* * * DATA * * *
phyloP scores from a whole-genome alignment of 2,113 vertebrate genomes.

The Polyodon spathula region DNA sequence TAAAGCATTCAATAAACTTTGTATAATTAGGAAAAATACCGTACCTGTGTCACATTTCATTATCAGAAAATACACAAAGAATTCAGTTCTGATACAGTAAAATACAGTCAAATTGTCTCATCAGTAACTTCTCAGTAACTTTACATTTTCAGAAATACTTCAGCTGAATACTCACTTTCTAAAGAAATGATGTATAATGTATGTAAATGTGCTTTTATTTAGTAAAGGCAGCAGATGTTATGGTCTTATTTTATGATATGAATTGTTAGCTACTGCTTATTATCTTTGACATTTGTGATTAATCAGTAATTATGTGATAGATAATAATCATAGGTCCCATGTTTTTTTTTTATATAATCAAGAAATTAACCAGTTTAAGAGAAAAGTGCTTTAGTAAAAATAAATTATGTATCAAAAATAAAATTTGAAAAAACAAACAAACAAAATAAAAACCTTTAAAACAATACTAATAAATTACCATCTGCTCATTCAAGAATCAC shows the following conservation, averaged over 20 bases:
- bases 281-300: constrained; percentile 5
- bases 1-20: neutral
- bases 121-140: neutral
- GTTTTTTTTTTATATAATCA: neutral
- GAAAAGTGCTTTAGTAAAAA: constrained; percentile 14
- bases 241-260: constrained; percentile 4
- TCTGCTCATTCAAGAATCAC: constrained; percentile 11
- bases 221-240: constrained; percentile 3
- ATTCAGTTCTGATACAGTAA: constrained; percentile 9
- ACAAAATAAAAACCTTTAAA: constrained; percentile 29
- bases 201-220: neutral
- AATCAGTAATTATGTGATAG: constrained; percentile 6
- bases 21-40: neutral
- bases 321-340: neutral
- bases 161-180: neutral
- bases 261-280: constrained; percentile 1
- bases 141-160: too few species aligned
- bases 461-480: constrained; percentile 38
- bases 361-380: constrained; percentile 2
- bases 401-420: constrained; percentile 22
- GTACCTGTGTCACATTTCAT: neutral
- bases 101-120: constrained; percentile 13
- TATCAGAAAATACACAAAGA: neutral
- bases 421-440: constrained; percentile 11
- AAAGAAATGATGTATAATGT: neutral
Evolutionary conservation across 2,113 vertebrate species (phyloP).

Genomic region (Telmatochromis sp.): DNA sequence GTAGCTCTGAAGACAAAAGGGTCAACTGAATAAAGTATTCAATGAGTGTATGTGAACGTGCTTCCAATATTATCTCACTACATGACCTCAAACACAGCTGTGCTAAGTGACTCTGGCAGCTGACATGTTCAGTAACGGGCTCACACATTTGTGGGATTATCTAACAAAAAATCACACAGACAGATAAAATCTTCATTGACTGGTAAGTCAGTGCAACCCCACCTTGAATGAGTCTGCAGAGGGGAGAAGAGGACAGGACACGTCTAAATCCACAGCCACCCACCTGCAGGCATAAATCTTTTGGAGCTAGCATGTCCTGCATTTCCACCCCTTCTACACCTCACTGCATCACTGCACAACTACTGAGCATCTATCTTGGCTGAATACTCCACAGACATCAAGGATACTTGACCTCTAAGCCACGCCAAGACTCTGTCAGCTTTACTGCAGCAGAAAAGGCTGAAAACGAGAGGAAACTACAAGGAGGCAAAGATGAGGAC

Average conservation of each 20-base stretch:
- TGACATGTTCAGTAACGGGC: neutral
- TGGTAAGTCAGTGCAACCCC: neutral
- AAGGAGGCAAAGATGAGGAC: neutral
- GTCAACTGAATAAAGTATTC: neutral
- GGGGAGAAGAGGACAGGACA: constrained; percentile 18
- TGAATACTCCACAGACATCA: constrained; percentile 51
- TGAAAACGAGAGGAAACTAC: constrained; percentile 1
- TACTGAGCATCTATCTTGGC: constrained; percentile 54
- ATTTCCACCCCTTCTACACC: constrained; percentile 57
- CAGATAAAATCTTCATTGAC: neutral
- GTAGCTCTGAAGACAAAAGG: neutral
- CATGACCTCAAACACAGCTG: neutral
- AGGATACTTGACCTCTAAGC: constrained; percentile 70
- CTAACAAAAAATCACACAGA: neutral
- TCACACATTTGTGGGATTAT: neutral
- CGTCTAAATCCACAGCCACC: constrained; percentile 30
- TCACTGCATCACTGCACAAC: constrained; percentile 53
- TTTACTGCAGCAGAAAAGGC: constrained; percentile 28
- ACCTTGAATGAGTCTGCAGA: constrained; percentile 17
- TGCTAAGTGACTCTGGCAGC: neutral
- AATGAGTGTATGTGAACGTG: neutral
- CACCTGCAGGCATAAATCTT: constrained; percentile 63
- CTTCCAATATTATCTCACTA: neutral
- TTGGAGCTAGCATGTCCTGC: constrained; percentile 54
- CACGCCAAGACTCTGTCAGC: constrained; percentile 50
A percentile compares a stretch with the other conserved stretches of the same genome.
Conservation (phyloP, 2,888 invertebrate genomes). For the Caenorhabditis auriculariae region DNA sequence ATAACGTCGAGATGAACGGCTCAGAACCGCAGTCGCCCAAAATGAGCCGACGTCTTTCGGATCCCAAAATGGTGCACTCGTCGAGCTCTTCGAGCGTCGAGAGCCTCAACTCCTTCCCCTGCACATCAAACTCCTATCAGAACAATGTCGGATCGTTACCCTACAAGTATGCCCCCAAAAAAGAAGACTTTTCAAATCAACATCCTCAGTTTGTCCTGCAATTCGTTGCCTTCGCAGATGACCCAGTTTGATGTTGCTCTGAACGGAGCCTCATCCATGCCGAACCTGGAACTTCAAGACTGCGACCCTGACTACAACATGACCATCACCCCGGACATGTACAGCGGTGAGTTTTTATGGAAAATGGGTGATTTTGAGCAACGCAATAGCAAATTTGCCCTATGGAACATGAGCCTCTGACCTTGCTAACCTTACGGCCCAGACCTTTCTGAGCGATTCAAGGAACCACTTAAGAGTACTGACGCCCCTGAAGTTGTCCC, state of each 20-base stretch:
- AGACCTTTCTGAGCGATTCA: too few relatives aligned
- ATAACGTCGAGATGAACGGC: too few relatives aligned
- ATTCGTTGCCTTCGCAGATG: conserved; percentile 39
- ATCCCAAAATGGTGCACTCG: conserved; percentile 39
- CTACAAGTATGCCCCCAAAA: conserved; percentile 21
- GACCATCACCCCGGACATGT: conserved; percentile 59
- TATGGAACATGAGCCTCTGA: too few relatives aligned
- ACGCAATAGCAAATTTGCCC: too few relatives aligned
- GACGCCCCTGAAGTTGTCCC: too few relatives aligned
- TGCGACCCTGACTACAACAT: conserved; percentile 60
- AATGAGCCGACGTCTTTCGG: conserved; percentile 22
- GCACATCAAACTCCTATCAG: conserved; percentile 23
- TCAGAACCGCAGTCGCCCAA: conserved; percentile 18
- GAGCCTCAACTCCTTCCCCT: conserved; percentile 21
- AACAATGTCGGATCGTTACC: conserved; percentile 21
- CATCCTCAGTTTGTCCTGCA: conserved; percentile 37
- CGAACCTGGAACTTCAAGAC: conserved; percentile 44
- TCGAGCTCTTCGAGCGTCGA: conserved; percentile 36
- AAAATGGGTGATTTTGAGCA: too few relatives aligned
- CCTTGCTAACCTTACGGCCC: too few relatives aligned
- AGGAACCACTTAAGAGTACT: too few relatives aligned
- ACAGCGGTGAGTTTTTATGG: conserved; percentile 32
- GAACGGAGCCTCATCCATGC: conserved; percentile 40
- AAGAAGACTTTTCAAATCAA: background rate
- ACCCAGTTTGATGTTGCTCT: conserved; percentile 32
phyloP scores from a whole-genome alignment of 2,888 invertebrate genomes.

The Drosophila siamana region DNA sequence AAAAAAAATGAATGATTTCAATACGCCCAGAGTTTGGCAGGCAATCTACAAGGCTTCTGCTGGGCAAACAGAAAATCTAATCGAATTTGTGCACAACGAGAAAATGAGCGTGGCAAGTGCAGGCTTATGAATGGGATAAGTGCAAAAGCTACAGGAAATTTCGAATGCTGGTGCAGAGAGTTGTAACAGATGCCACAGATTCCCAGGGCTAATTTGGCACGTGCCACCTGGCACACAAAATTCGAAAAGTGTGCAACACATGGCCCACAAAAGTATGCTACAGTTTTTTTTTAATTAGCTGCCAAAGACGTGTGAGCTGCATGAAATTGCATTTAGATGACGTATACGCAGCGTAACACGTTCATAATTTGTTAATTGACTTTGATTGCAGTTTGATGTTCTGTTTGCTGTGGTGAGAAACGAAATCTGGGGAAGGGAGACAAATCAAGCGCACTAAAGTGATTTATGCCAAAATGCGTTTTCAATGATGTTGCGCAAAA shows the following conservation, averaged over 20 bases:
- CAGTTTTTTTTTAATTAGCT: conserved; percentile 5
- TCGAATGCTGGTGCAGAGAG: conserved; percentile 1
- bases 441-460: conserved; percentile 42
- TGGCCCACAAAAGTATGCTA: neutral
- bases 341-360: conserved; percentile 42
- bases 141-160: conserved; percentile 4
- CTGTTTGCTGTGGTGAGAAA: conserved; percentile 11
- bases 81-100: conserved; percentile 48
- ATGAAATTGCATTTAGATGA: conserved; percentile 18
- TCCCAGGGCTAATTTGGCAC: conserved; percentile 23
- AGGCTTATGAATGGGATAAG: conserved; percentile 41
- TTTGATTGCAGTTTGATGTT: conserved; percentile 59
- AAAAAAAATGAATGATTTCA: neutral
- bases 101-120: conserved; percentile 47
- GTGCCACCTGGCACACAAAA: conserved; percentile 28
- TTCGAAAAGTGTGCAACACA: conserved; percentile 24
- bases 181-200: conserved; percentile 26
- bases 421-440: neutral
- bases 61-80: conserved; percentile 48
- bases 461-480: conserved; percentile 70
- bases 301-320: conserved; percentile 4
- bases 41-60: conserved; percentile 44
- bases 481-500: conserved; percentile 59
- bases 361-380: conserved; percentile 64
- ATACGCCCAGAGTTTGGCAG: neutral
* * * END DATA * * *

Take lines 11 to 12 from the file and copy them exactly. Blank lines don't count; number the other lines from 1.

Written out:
- ATTCAGTTCTGATACAGTAA: constrained; percentile 9
- ACAAAATAAAAACCTTTAAA: constrained; percentile 29